Innovation Before Implementation: Why Obama has US Energy policy right.

State of the Union 2011 300x300 Innovation Before Implementation: Why Obama has US Energy policy right.

State of the Union 2011

During American President Barack Obama‘s equally applauded and mocked State of the Union Address, he made clear his intention to reform America’s energy portfolio.  He promised to alter the US energy focus onto clean energy sources while cutting government assistance to the oil and coal industry, sinking those saved dollars into alternative energy research and development.

“So tonight, I challenge you to join me in setting a new goal: by 2035, 80% of America’s electricity will come from clean energy sources… Some folks want wind and solar. Others want nuclear, clean coal, and natural gas. To meet this goal, we will need them all – and I urge Democrats and Republicans to work together to make it happen.”

In the US 2011 Federal budget released this week, Obama’s exact energy policy intentions were more clearly articulated and it appears that he’s got it right.

According to the proposed budget, Obama intends to sink $29.5 Billion dollars into the Department of Energy, a 12% increase from the last budget.  Of that number, $5.4 billion will go to research and development. This includes $853 million  to advanced nuclear research, $550 million  to ARPAE high-risk high-reward research, $457 million to solar power research, and $341 million to biomass.  Additionally a staggering $36 Billion dollars, in addition to the $18 Billion already available, will be set aside as guaranteed loans to Nuclear projects, which Obama hopes will lead to the development of 6-9 new nuclear power projects by 2020.

Obama’s energy plan going forward is essentially this: reduce funding and tax cuts to the power sources of the past while realizing they are still an essential part of the countries energy grid, reinforce and fund the construction of power sources of the now (nuclear), and call for the innovation of clean energy renewables of the future.  Obama’s energy plan understands the technological state of major renewable energy sources limit them to supplementary roles in today’s energy portfolios.  To reduce CO2 emissions from power generation immediately, non-emitting energy sources like Nuclear are the only pragmatic solution. If the United States intends to meet Obama’s challenge of having an 80% non-CO2 emitting power portfolio by 2038,  nuclear will have to be a dominant part of the equation.  That being said, he also fully realizes the importance of innovation; pouring billions of dollars into research and development on future technologies. Unlike here in Ontario, where the focus has been on implementing current renewable technologies to reform our energy portfolio, Obama understands the implausibility of such an endeavor, while challenging American minds to change this implausibility.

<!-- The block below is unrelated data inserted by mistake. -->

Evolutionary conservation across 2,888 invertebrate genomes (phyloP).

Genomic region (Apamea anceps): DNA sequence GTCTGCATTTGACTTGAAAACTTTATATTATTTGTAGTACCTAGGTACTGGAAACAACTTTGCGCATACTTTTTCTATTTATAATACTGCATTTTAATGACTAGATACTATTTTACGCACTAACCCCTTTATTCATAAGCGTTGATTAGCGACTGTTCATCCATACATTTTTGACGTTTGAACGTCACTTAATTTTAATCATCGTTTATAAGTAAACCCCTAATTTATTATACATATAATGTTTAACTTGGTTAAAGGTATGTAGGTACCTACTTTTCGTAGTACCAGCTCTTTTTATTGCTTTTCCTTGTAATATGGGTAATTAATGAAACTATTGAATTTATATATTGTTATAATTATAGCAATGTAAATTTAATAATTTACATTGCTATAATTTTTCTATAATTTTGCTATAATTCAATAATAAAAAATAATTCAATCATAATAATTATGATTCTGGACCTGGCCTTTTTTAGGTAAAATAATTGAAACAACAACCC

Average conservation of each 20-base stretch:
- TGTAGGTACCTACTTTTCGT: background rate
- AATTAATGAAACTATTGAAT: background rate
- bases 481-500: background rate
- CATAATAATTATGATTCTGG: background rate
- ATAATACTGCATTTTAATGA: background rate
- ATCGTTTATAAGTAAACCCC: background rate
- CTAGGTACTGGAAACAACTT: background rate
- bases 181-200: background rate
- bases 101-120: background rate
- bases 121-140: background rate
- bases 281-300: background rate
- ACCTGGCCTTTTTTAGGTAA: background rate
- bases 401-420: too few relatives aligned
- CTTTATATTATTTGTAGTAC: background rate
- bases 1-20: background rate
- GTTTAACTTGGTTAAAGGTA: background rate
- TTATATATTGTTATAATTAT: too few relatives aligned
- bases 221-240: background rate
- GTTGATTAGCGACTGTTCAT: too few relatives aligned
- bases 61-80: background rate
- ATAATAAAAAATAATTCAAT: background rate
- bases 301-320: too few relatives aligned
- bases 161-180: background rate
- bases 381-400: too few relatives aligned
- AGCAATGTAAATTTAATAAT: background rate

This is pragmatic energy policy at its finest, and it’s what the people of Ontario should be calling for come this years’ election.

If Obama’s proposed 2011 US energy funding scheme is able to survive its inevitable trip through political beaurocratic hell, America’s energy plan can be considered the least of their problems. Be it that the GOP and Dems are now somewhat on par in terms of Nuclear policy, the Nuclear loans proposed in Obama’s Federal budget have a strong chance of going unchanged.  However,  the $8 billion in alternative energy research and development is still at risk. Energy portfolio staticity is grossly ill-advised in this day in age; pollution and climate change are issues that will enter state of non-deniability in the coming years, even for the GOP.  Getting behind the curve in alternative energy innovation, be it in advanced nuclear or geothermal, will amplify future growing pains as the Global energy source transition enters an increasingly critical era.

With the regrettable but inevitable fall of Ontario’s Green Energy Plan and the gradual dismantling of many of its intended energy advances, one hopes if the Liberals are able to retain power this fall, they will look to the United States for inspiration for how to right Ontario’s sinking clean energy ship.

Until that time, let us watch as the United States successfully transitions itself into a new era of clean energy generation

 Innovation Before Implementation: Why Obama has US Energy policy right.
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2 Responses to “Innovation Before Implementation: Why Obama has US Energy policy right.”

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  2. Timetrvlr says:

    Good article, keep up the good work!

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